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I’m really excited to share this new lyric video for “Come Find Rest.”  It features the painting The Good Shepherd by turn of the century American artist Henry Ossawa Tanner, who was the first African American painter to gain international acclaim.  The son of an AME Church bishop, he frequently painted Biblical themes, and his work here is so beautiful that I wanted to highlight even the more abstract details of the painting.  The painting provides a perfect backdrop for “Come Find Rest” which is a reflection on Psalm 23.

For further reflection on this familiar passage of Scripture, check out Brian Simmon’s Passion Translation of the 23rd Psalm:

The Good Shepherd

David’s poetic praise to God.

1The Lord is my Best Friend and my Shepherd.
I always have more than enough.
2He offers a resting place for me in his luxurious love.
His tracks take me to an oasis of peace, the quiet brook of bliss.
3That’s where he restores and revives my life.
He opens before me pathways to God’s pleasure,
and leads me along in his footsteps of righteousness
so that I can bring honor to his name.
4Lord, even when your path takes me through
the valley of deepest darkness,
fear will never conquer me, for you already have!
You remain close to me and lead me through it all the way.
Your authority is my strength and my peace.
The comfort of your love takes away my fear.
I’ll never be lonely, for you are near.
5You become my delicious feast
even when my enemies dare to fight.
You anoint me with the fragrance of your Holy Spirit;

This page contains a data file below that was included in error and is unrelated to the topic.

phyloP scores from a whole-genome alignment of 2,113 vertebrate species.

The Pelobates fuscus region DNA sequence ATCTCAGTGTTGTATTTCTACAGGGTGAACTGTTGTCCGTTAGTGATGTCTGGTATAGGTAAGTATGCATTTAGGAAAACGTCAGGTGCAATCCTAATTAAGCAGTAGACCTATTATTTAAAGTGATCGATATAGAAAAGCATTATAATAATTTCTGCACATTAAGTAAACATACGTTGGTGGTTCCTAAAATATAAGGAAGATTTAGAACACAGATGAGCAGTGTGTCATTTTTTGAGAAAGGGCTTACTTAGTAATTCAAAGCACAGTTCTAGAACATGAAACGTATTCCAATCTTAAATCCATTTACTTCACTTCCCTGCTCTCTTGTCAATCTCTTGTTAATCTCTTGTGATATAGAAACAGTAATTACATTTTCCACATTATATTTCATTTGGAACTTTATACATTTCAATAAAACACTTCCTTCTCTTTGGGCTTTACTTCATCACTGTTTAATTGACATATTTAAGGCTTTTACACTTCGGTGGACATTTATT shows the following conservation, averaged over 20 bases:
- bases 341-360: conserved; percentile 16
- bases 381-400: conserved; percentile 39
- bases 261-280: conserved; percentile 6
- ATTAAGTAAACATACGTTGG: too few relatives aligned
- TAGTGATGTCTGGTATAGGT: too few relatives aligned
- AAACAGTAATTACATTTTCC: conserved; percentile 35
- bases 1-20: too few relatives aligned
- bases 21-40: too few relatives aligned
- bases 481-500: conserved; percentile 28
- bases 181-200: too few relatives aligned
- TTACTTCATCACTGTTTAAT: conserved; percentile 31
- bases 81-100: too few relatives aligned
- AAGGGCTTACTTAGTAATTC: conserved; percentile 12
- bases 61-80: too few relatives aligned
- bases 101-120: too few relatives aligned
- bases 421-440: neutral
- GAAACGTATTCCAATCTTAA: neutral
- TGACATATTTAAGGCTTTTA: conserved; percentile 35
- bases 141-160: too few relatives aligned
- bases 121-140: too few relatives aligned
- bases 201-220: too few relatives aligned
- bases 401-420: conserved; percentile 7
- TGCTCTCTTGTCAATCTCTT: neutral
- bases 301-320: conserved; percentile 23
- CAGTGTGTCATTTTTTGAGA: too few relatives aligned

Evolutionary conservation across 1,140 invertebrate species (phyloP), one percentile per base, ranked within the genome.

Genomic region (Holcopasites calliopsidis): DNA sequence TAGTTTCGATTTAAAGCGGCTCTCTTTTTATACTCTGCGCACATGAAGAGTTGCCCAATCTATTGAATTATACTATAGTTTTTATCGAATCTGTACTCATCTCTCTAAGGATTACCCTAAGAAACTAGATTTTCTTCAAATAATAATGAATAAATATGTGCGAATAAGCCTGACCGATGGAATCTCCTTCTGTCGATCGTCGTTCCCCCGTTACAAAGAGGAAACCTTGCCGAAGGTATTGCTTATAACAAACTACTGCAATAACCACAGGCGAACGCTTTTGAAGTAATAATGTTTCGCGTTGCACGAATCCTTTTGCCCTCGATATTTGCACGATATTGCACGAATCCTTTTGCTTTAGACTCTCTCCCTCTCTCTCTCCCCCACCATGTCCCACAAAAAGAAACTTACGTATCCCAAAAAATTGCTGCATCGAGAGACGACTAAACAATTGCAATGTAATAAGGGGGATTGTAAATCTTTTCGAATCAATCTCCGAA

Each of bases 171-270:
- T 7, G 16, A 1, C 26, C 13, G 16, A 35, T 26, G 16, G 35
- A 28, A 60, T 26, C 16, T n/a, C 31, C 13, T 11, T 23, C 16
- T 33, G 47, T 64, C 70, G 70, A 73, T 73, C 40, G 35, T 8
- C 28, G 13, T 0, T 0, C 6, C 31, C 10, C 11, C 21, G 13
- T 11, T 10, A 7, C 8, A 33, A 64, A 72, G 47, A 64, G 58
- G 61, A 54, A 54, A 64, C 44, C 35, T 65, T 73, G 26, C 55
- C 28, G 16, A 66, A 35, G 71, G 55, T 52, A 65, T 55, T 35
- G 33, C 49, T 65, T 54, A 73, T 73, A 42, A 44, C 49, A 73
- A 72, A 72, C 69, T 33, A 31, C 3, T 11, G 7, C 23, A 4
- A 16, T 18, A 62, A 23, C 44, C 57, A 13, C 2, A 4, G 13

you give me all I can drink of you until my heart overflows.
6So why would I fear the future?
For I’m being pursued only by your goodness and unfailing love.
Then afterwards—when my life is through,
I’ll return to your glorious presence to be forever with you!

Today, know that goodness and mercy are pursuing you though Jesus’s unfailing love! Set your hope on Christ, and you can confidently say, “Follow me, follow me, goodness and mercy! My home is in the house of God.

Buy “Come Find Rest” on the album Recreated here.

Spirit of the Living God, fall afresh on me

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“Spirit of the living God, fall afresh on me.” I haven’t thought about this hymn for a long time, but God brought it to mind today. It was written in 1926 by a Presbyterian music minister from North Carolina who attended a revival in Orlando. Hearing a sermon on the Holy Spirit, he found his way to a church there and wrote the song while that church’s organist transcribed the music. The song immediately found its way into worship services across the country.